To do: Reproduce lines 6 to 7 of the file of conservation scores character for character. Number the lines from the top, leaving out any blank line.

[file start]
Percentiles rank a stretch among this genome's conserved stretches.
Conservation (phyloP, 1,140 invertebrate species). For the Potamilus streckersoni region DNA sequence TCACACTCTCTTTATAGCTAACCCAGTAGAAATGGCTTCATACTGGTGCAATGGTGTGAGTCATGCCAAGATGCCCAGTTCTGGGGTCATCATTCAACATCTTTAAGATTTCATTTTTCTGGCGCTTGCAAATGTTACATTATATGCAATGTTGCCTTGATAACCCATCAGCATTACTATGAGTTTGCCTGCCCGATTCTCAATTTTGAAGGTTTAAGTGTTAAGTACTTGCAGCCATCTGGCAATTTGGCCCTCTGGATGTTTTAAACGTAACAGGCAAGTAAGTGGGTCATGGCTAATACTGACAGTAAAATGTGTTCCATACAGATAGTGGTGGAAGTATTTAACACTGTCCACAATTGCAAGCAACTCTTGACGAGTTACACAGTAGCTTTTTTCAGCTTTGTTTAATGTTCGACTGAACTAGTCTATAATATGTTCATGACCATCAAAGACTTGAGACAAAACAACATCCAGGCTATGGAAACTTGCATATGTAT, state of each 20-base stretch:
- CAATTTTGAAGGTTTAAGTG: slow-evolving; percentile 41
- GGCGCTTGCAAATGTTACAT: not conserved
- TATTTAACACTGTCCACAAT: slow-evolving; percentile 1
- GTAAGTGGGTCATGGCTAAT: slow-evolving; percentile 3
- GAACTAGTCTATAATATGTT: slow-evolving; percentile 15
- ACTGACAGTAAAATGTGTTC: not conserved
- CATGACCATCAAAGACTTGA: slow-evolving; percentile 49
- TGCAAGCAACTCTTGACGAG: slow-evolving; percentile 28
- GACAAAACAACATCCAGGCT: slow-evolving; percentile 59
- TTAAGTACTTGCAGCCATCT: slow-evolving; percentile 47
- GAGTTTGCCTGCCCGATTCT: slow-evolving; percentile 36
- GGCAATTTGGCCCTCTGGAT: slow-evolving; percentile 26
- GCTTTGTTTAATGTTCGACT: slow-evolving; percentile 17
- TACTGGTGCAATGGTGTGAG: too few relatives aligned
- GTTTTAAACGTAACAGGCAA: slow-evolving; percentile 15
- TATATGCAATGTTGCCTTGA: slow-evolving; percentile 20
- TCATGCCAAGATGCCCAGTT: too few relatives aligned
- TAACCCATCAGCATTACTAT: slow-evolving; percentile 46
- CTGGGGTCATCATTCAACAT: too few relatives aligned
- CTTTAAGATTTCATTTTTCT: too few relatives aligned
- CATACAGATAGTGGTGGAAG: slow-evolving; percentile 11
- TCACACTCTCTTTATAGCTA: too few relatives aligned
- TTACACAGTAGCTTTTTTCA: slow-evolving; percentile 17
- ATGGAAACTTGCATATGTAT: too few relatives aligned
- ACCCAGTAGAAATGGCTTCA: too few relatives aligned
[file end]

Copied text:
- GTAAGTGGGTCATGGCTAAT: slow-evolving; percentile 3
- GAACTAGTCTATAATATGTT: slow-evolving; percentile 15